principally water) which consists of a liquid source or supply, a pump for pumping the liquid feed, a heat exchanger in the form of a heating coil to heat to a high temperature the liquid feed to produce from the liquid a vapor spray within a latent heat zone for applying through an outlet nozzle directly to the surface of an object to be washed or cleaned of dirt, foreign particles and other such matter. A large volume of condensate is generated on the surfaces of heating coils of these liquid systems in view of the fact that the liquid feed supplied to the heating coil is at a low temperature below the dew point. The condensate continually deposited on the heating coil over a period of time corrodes the heating coil to a point where replacement is essential.

The condensate-coil problem is more pronounced on steam cleaners having liquid heating systems employing natural gas, rather than liquid fuel, as the means for supplying heat through a burner to the heating coil of the cleaner. Natural gas, being a fossil fuel, has a large amount of hydrogen present which, due to the act of combustion at the burner, is reduced to H O by the equation OH, 20 CO 2H O. This water as a vapor passes with the flue gases by the heating coil. The heating coil surfaces being at a lower temperature, cause the vapor to condense on the heating coil surfaces and accumulate to a point where the condensate will continually drip and drain from the heating coil. Over a period of time, this condensate will corrode the heating coil and the dripping and draining of the condensate will corrode the steam cleaner or pressure washer enclosure. Also, the condensate being formed will reduce the efficiency of operation of the heat exchanger. Thus, if the temperatures in the combustion and heat exchange area, or in the case here, the heating coil per so, were above the dew point of the liquid at the operating atmospheric conditions, the water formed as a by-product of combustion would pass off as water vapor and would not form on the heating coil as condensate.

In this type of system, it is conceivable that a preheating arrangement could be employed by taking a portion of the heated liquid medium from the outlet of the heating coil and feeding it back directly to the liquid source or supply, such as a tank, so that the incoming liquid would be commingled with a portion of the feedback heated liquid. However, such a system, although it would undoubtedly help prevent condensate from forming on the heating coils, is not desirable due to the noise created and the superheated liquid flashing to steam when exposed to the ambient atmosphere at liquid supply tank. This problem was recognized in U.S. Pat. No. 3,260,245. Furthermore, the capacity of heat liquid output of the system would be reduced.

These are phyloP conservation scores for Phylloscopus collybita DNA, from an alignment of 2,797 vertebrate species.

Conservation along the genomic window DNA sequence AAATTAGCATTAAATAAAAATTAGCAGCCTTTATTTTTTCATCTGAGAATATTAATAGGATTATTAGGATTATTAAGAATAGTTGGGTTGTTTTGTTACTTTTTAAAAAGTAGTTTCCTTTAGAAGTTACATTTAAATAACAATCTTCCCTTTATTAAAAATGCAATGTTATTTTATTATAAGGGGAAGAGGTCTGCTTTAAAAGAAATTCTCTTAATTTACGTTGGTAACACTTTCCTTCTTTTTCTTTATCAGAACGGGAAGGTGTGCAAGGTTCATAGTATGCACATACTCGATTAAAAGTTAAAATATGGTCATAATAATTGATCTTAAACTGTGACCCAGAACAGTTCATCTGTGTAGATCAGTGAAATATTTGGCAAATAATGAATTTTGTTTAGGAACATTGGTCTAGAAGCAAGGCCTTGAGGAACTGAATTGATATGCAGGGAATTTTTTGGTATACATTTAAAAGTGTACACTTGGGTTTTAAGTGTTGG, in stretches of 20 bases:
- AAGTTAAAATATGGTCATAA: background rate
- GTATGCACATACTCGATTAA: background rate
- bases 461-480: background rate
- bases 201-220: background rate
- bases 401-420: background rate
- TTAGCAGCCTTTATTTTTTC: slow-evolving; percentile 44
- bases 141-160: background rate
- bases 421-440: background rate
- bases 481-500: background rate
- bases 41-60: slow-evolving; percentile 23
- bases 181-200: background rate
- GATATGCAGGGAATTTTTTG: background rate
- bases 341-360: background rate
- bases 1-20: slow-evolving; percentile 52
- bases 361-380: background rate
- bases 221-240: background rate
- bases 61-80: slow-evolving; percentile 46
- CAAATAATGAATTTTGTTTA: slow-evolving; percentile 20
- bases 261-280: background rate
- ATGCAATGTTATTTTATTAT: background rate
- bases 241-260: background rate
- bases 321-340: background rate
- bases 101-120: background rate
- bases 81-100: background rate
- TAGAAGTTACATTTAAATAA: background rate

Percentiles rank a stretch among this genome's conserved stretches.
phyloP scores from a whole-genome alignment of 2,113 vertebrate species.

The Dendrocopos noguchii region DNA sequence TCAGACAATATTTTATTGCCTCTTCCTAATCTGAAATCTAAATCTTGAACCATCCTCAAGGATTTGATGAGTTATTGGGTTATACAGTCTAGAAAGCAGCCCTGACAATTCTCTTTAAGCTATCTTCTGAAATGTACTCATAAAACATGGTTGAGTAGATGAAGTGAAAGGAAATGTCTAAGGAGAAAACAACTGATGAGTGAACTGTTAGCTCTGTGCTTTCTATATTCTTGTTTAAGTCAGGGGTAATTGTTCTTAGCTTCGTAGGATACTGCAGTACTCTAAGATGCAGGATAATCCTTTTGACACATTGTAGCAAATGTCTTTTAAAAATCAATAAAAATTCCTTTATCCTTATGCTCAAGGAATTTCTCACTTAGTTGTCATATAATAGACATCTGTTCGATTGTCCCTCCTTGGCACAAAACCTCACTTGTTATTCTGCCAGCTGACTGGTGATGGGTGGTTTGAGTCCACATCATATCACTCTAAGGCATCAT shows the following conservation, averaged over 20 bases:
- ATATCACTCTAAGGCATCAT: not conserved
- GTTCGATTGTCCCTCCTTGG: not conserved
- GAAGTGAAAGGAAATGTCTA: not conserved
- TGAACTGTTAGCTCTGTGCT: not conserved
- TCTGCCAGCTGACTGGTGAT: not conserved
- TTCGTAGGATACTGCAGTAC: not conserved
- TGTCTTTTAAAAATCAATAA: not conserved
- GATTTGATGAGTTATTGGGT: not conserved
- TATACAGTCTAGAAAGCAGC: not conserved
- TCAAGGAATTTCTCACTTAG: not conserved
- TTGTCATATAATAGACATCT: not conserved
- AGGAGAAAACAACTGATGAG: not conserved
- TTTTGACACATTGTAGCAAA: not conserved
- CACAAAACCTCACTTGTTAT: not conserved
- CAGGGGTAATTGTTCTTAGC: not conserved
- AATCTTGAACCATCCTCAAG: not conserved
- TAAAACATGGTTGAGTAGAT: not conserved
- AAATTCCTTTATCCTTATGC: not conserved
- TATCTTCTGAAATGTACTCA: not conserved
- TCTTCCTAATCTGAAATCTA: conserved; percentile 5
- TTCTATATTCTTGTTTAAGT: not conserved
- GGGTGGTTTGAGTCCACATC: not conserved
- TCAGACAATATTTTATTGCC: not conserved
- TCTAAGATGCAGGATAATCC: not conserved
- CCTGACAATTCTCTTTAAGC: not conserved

To eliminate flashing, the feedback of a portion of the heated liquid could be directed to a point in the liquid feed line between the liquid supply pump and the liquid supply tank. Although the condensate .could be prevented from forming on the heating coil and flashing could be minimized, the higher temperatures on the pump parts, such as the inlet and outlet check valves, has a detrimental effect by reducing the efficiency of the pump as well asinterfering with pumping, as pulsations caused by pumping the liquid feed in the first instance would also be applied at the inlet check valve side or suction side of the liquid supply pump. Also, vapor lock could becreated on the suction side of the pump as recognized in U.S. Pat. No. 3,260,245, and the output or capacity of the liquid heating system would be reduced.

We have found that the best point of return of a portion of the heated liquid as a feedback in a pre-heat system of the type herein disclosed is its insertion into the liquid feed line between the outlet valve side or pressure side of the liquid supply pump and the heating coil of the liquid heating system. However, being the high pressure, output side of the liquid displacement pump, it is difficult if not impossible to insert a feedback liquid into a pressure line having a greater pressure than the pressure in the feedback line. We have conceived that by properly employing a Venturi injector in the liquid feed line between the outlet of the pump and the heating coil, a static pressure point can be created so that the feedback line pressure is quite sufficient to permit the introduction of a portion of the already heated liquid into the liquid feed being supplied to the heating coil to raise the temperature of the latter above its dew point prior to being supplied to the heat exchanger.

Although the Venturi concept is quite old, its employment as a preheater in the steam cleaner or pressure washer art is not known, nor the manner as to how it can be properly employed to do an effective job in eliminating condensate from forming on a largev scale on the heating coil. The liquid heating system of U.S.

Pat; No. 2,800,117 does show the employment of a Venturi in a heated liquid feedback line in combination with a differential pressure bypass valve to provide operation of the latter when there is heated liquid being fed back to the system from a separator; but there is no employment of the Venturi in this Patent as employed in the present'disclosure wherein the Venturi is in the supply line to the heating coil for the purpose of permitting the introduction of a portion of the already heated liquid from the heat exchanger into the liquid feed supply to raise the temperature of the latter to the dew point.